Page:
Arizona Diamondbacks v Los Angeles Dodgers

And That Happened: Monday’s scores and highlights

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Dodgers 8, Diamondbacks 1: Three bombs for Juan Uribe and four driven in. What a season for the guy who, in his first two years in Dodger blue, looked lost and, frankly, over. This year he’s hitting .279/.334/.476, is playing excellent defense at third and who has been, by all accounts, a great guy in the clubhouse whether he’s been struggling or not. Oh, and Uribe was so good last night it’s easy to overlook the fact that Ricky Nolasco didn’t give up an earned run into the seventh inning. Oh, and the win eliminated the Giants from NL West contention, which is kinda sweet for those of the Los Angeles persuasion.

Cubs 2, Reds 0:  Travis Wood with seven shutout innings and a couple of solo homers was enough for the Cubs to stop Cincy. Until looking at his stat line I totally forgot Wood was with the Reds previously. What else am I forgetting? [starts to write things all over his body like Guy Pearce in “Memento.”]

Orioles 4, Yankees 2: Managers got chippy in this one after Joe Girardi accused Orioles third base coach Bobby Dickerson of stealing signs in less-than-calm fashion and then Buck Showalter came racing over to confront Girardi about it in less-than-calm fashion. Meanwhile, Alex Rodriguez and Lyle Overbay hit home runs, but it wasn’t enough as Chris Tillman allowed only those two runs and the O’s scored four on a couple of sac flies, a single and a double.

Nationals 9, Mets 0: Well that was a dominant win. Gio Gonzalez with a one-hitter and eight strikeouts and Jayson Werth and Wilson Ramos each drove in three. A forfeit is officially scored 9-0 too. Maybe the Mets woulda been better off just staying home?

Indians 4, Royals 3: Ten strikeouts and only an unearned run in seven innings for Ubaldo Jimenez. The Royals playoff hopes, at four games back of the wild card and four teams above them, seem pretty over.

Braves 5, Marlins 2: Atlanta snaps its four-game losing streak with a five-run fourth inning. All of their hits came in the fourth too, which is kinda efficient. And kinda worrisome too, but let’s worry about that when they can’t score runs in the playoffs. Kris Medlen got the win. He started 1-6 and this brought his record up to 13-12.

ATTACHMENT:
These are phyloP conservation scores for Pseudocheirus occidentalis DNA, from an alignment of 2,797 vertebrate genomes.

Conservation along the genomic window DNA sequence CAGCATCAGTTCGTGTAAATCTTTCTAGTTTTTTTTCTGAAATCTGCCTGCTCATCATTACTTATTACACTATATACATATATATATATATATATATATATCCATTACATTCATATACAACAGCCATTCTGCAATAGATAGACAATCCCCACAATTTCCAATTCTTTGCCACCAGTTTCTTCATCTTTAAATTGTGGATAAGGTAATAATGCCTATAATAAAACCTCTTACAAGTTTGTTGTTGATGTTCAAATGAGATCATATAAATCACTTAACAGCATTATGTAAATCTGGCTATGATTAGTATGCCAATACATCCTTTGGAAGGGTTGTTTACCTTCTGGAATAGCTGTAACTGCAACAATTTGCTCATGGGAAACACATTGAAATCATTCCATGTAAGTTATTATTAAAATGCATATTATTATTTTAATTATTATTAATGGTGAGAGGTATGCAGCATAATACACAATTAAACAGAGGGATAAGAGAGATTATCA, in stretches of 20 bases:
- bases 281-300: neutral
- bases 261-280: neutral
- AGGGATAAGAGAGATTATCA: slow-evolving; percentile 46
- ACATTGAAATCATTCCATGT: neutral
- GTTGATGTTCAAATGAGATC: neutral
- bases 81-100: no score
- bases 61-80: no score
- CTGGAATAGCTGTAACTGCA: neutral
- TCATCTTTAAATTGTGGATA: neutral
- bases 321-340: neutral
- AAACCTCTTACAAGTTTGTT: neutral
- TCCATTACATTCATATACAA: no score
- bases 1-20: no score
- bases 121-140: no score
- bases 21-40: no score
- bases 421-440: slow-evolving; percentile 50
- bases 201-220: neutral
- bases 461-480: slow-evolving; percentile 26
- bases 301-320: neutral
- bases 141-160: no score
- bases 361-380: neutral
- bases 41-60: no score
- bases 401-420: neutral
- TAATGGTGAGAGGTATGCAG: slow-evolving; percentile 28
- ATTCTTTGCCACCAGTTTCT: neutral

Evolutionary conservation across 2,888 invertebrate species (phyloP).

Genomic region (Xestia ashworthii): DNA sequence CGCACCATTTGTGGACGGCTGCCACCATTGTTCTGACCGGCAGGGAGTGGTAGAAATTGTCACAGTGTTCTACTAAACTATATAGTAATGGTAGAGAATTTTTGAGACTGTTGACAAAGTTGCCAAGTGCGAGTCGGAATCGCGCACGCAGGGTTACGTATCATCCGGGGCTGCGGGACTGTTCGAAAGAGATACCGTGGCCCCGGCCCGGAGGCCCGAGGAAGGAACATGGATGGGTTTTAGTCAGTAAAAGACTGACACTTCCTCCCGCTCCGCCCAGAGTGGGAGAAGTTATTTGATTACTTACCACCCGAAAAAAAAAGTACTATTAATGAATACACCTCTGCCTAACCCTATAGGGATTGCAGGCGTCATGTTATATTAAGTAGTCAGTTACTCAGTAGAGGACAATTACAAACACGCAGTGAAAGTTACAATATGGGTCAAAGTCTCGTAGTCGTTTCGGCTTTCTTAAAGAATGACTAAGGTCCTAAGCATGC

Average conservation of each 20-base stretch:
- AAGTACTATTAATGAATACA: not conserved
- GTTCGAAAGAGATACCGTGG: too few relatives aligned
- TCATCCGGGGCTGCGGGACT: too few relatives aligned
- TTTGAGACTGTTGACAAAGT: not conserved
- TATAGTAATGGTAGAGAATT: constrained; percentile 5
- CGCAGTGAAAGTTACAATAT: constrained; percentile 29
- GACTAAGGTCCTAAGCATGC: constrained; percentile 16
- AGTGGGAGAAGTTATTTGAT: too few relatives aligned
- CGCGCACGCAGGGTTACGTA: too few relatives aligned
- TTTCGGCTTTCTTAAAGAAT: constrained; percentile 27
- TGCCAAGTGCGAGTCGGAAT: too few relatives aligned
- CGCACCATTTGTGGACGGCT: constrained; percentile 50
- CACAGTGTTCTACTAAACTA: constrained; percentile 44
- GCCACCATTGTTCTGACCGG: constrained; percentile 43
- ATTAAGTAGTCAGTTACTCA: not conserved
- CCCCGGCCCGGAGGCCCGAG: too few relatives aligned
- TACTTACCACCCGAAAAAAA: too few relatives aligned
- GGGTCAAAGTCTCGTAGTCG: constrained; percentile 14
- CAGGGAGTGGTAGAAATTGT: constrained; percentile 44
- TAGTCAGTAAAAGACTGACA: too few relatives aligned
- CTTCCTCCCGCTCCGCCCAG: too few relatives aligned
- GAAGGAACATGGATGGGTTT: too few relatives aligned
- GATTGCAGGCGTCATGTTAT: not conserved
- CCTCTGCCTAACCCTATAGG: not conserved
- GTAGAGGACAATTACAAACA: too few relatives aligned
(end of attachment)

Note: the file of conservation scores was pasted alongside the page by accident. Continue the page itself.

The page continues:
Twins 6, Angels 3: Jered Weaver has a history of dominating the Twins but he didn’t last night. Trevor Plouffe drove in three. “Trevor effing Plouffe. Plouffe was magical. He was like a GD unicorn.”

Pirates 1, Rangers 0: And with that, the Buccos have their first winning season since 1992. That’s great for history. More important for the Pirates is that Gerrit Cole was effective, tossing seven shutout innings. All they could manage off Yu Darvish was an RBI double from Pedro Alvarez, but that was enough.

Giants 3, Rockies 2: Eliminated when the Dodgers won — and one more loss from total playoff elimination — but they won anyway. Brandon Belt hit an RBI single in the bottom of the tenth. Tim Lincecum went eight innings allowing two runs and a no-decision. The next significant thing the Giants have to do is figure out what to do with him — or whether to do without him — next year.

White Sox 5, Tigers 1: Chris Sale, who allowed one run over eight innings and struck out eight. Meanwhile, Miguel Cabrera and Jim Leyland were ejected in the first inning because people really, really prefer to see home plate umpire Brian Gorman way more than the likely two-time MVP. So hard for Gorman, always signing autographs, posing for photos with fans and still having to make time to go out and perform at the highest levels on the field like fans expect. Let’s hear it for the star of the game.

Astros 6, Mariners 4: Houston with a four-run rally in the ninth to give them the victory. One of the runs that inning came when Justin Smoak threw a ball home on a foul out and hit the guy in the on-deck circle. Smallest crowd of the season at Safeco Field.

Marlins acquire starter Dan Straily from the Reds

CINCINNATI, OH - SEPTEMBER 3: Dan Straily #58 of the Cincinnati Reds throws a pitch during the first inning of the game against the St. Louis Cardinals at Great American Ball Park on September 3, 2016 in Cincinnati, Ohio. (Photo by John Sommers II/Getty Images)
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The Miami Marlins have acquired starting pitcher Dan Straily from the Cincinnati Reds. In exchange, the Reds will receive right-handed pitching prospects Luis Castillo and Austin Brice and outfield prospect Isaiah White.